GROUP MEMBERS : DUNCAN BROOKS, IAN BURROWS, ROGER BURROWS, PHIL HEATH, ROD MARTINS and JOHN RICHARDSON.
Myanmar (formerly Burma) has been a closed country to birdwatchers and other travellers since 1962 when a military junta took control of the government. The harsh policies of the military regime and particularly the detention since 1990 of the democratically elected leader Aung San Suu Kyi have attracted strong criticism from the international community. The junta are now trying to attract tourism against this backdrop and the country is very slowly opening up to show what has been hidden from the outside world for so long. Many parts of the country are still off limits to outsiders and birdwatchers have to be on an escorted package tour with a pre-arranged itinerary and visas. After much wrestling of conscience we undertook this private tour, justifying it in our minds that we might make a small positive contibution to change just by meeting the local people and using local facilities. We had a wonderful time and were warmly welcomed everywhere we went.
Myanmar is remarkably diverse ornithologically and may be regarded as something of a last frontier. During our visit we made a number of significant observations that will also be published elsewhere. Unlike most tour reports this one gives the location, number of birds seen seen of each species and descriptions of significant observations that were made. This is good baseline data for future visits.
We arrived in Yangon (formerly Rangoon) and based ourselves at the excellent Seasons of Yangon Hotel near the airport. Birding near the hotel was a gentle introduction for some of us to an unfamiliar avifauna. Green Bee-eaters gave close views from the hotel windows, as did Streak-eared Bulbuls and White-rumped Munias while Asian Palm Swifts cruised overhead. Scrub nearby held Great Coucals, Dusky Warblers and Brown Shrikes and attracted large roosting flocks of Jungle Mynas and Black Drongos each evening.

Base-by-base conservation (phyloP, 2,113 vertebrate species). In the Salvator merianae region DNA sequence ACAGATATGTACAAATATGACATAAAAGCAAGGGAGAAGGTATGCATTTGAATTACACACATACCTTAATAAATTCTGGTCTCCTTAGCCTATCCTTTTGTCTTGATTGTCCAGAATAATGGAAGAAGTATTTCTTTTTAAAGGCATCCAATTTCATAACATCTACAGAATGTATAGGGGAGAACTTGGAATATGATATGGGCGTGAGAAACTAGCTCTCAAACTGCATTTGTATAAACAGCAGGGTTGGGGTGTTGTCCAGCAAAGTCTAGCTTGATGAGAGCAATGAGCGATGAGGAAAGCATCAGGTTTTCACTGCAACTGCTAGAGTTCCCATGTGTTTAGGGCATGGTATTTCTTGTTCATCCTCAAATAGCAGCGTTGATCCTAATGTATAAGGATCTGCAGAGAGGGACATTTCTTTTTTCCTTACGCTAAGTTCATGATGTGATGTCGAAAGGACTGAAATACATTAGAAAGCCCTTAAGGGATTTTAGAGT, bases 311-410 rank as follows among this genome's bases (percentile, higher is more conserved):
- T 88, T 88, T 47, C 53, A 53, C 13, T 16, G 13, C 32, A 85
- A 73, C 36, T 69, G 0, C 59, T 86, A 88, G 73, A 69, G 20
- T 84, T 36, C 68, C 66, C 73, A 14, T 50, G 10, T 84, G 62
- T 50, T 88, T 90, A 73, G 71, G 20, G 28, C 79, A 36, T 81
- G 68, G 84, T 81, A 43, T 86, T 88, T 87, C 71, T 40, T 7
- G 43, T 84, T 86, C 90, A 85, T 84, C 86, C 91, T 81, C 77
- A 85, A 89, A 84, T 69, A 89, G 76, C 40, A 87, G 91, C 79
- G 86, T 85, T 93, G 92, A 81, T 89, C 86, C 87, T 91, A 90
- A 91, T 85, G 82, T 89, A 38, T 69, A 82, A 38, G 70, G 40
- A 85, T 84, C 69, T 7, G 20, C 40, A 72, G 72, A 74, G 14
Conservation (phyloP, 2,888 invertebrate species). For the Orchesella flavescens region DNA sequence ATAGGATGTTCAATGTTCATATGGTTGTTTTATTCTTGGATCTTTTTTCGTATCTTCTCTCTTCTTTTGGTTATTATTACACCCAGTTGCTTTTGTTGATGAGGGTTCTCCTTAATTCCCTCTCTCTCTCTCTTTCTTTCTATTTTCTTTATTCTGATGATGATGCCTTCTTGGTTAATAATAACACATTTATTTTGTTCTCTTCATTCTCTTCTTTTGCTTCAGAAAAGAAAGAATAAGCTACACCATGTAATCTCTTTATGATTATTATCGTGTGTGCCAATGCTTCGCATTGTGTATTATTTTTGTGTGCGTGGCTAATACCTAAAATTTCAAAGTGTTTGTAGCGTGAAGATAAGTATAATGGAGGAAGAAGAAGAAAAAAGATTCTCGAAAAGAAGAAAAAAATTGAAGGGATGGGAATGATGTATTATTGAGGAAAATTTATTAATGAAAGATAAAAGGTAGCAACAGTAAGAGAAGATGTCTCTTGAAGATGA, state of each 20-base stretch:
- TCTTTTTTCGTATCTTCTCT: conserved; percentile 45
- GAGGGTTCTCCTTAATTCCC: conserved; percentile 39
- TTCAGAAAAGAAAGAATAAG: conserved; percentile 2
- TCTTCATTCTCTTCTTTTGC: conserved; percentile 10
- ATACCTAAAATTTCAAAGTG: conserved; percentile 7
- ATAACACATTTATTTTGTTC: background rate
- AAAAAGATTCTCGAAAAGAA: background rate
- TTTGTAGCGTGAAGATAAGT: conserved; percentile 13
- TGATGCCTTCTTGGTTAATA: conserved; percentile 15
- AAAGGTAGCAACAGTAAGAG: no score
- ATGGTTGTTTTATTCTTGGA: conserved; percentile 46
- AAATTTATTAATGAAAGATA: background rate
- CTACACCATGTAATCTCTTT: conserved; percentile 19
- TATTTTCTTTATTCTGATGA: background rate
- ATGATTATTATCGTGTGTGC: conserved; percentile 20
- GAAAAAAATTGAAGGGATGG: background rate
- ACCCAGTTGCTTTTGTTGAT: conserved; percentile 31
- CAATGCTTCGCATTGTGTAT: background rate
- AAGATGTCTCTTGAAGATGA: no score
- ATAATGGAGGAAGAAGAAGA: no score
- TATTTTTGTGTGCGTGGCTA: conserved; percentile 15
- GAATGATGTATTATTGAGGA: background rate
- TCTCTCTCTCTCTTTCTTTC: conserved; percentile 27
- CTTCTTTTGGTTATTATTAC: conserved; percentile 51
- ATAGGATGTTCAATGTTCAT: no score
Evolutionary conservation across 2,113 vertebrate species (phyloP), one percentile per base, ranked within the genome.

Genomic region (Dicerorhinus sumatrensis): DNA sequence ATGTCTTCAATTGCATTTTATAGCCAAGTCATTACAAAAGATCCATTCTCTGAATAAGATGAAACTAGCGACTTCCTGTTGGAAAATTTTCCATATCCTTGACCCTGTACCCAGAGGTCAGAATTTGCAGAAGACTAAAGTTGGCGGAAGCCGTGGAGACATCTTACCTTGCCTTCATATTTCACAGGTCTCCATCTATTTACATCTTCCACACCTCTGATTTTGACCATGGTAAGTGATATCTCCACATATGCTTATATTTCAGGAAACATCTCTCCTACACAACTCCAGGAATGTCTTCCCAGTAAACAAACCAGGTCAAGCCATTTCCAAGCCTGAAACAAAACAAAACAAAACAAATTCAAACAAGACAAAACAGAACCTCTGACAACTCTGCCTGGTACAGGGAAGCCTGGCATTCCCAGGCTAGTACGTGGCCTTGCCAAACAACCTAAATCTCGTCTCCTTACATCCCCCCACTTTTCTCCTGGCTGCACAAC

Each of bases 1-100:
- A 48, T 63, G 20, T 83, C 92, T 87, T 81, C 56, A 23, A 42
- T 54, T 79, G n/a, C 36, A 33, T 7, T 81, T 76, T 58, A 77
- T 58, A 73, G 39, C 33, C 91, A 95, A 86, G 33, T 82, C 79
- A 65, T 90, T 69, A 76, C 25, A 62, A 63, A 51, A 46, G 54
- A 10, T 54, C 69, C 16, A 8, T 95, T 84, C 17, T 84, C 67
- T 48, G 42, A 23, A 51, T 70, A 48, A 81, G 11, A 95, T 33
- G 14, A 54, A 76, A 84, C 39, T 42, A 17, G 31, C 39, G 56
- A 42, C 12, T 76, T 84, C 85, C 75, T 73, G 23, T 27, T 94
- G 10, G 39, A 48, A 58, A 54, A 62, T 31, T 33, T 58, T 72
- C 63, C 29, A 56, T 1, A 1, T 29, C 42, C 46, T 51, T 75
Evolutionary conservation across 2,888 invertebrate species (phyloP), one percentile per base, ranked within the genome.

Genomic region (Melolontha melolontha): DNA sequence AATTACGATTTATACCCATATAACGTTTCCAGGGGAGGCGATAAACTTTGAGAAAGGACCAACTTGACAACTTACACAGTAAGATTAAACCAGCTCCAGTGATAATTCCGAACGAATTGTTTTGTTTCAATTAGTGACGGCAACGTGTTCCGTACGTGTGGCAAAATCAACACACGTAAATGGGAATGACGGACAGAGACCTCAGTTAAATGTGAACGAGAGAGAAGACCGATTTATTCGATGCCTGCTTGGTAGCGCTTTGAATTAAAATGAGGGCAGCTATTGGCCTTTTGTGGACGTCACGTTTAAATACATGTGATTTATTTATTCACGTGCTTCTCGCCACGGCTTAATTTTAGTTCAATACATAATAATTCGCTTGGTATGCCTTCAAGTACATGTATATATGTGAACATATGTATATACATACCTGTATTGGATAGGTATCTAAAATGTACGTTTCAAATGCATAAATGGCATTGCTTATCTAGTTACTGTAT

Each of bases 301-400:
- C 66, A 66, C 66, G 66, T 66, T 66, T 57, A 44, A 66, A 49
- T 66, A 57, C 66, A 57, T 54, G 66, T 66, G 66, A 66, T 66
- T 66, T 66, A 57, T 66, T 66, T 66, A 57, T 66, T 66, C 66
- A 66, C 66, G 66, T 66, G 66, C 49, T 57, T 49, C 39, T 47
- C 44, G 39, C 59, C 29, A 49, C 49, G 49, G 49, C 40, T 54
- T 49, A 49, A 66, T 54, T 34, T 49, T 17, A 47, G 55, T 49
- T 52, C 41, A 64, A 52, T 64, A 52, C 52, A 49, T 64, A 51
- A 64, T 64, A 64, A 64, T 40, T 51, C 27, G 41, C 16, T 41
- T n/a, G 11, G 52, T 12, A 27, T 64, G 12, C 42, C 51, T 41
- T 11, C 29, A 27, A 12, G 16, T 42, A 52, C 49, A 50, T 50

Next morning a visit to Hlawgar Wildlife Park gave us our first taste of forest birding. Red Junglefowl were seen from the roadside, Green-billed Malkoha, Racket-tailed Treepie and Greater Racket-tailed Drongo lurked in the shrubbery, Black-naped and Black-hooded Orioles and Black-headed and Black-crested Bulbuls all disported themselves in the treetops while Green, Blue-tailed and Chestnut-headed Bee-eaters chased butterflies over the lake.
Next day we travelled to Moeyungyi Bird Sanctuary where we saw a wide range of waterbirds in impressive number including over a thousand Purple Swamphens, hundreds of Lesser Whistling Duck, Northern Pintail, Garganey, Oriental Pratincole and Asian Openbill. Eastern Marsh Harriers were numerous but dowdy in comparison to the almost luminous male Pied Harriers. Small numbers of Bronze-winged and Pheasant-tailed Jacanas were also seen and a flyover Black-headed Ibis was our only sighting for the trip. Common Stonechats were everywhere and Black-browed and Oriental Reed Warblers lurked in the dense clumps of floating vegetation. Our departure from the sanctuary was marked by a Greater Spotted Eagle soaring overhead and a singing but invisible Oriental Skylark.